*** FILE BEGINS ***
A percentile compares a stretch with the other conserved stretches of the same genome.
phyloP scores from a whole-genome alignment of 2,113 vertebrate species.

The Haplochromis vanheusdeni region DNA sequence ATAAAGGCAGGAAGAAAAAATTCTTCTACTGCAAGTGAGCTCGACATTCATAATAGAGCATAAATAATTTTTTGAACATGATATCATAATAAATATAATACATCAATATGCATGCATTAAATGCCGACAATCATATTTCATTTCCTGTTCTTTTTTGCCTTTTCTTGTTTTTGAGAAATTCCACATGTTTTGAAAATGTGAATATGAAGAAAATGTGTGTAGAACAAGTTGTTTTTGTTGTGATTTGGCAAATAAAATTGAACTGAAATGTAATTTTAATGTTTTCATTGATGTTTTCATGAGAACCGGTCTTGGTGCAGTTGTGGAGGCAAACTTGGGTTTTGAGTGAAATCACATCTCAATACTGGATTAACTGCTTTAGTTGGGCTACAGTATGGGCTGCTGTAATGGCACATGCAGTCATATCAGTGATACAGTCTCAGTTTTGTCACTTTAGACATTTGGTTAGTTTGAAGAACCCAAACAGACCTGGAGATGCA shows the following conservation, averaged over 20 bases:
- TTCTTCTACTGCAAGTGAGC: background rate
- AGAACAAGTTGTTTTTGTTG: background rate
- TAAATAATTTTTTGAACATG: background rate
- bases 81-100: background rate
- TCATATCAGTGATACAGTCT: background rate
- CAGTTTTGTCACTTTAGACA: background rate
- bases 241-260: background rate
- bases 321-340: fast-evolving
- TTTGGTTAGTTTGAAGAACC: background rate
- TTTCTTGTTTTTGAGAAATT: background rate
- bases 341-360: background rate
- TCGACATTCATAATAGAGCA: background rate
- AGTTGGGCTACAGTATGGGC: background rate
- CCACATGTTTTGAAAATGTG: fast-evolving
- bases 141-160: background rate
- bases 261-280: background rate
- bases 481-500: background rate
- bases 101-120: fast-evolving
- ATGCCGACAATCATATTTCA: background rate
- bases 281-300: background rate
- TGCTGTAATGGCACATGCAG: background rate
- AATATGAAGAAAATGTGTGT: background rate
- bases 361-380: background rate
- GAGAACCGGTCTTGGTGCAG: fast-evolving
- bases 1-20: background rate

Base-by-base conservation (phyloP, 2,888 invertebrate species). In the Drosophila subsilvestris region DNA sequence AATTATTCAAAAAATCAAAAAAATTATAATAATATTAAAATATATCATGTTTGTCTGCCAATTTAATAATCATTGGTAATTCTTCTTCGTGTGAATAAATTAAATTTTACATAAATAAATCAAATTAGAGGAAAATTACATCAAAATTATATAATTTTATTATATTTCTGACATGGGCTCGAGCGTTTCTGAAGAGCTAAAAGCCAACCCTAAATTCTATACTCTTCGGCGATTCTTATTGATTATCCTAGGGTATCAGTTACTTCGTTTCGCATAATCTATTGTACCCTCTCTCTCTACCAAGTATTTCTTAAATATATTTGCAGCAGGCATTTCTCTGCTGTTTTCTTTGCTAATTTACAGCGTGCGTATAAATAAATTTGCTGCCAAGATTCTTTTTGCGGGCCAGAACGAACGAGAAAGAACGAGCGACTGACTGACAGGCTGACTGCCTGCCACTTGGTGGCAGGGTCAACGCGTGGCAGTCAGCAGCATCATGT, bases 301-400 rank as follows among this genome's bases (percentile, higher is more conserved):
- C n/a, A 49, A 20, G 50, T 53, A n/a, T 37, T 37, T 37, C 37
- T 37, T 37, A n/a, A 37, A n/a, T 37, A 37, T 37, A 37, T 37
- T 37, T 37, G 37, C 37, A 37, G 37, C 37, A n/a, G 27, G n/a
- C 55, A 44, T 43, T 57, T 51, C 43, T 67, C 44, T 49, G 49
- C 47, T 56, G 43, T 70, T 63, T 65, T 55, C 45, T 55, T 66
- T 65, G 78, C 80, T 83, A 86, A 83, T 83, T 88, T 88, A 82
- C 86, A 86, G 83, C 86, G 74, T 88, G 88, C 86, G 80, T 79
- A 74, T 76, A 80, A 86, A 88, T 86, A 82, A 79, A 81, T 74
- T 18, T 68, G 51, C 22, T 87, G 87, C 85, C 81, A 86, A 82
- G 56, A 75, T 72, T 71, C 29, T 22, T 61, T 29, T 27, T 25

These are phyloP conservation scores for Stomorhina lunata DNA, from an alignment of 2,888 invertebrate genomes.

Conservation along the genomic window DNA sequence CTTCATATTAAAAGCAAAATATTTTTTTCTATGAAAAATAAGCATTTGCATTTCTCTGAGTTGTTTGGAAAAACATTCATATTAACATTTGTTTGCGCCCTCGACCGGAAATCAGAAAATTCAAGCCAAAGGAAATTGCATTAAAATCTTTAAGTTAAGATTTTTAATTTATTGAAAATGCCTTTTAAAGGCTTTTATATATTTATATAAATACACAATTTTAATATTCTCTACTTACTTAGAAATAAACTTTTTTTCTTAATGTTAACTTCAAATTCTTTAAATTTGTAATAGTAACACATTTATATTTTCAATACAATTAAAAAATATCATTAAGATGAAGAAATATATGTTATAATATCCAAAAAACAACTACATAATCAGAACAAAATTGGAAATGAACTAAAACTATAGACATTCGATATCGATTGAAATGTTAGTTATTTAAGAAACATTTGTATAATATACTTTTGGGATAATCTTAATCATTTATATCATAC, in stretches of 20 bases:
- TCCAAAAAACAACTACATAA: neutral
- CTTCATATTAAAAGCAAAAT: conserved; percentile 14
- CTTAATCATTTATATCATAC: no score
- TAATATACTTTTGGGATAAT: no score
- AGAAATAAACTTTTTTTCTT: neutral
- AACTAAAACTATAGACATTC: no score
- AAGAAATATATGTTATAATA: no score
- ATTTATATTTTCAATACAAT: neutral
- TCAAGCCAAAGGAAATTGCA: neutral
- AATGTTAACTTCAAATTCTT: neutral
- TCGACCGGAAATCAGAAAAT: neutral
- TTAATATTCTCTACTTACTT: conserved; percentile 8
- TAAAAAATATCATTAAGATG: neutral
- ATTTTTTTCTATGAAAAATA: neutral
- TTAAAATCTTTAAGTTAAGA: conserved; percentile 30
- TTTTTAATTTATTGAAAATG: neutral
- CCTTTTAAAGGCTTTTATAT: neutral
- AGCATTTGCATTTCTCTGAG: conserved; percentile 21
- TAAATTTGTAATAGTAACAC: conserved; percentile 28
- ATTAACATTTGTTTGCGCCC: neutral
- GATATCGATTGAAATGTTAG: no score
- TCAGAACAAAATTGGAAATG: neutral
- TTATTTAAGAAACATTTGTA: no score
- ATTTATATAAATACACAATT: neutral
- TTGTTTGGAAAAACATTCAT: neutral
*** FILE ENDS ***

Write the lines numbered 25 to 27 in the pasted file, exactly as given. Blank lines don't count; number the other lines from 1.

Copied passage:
- AATATGAAGAAAATGTGTGT: background rate
- bases 361-380: background rate
- GAGAACCGGTCTTGGTGCAG: fast-evolving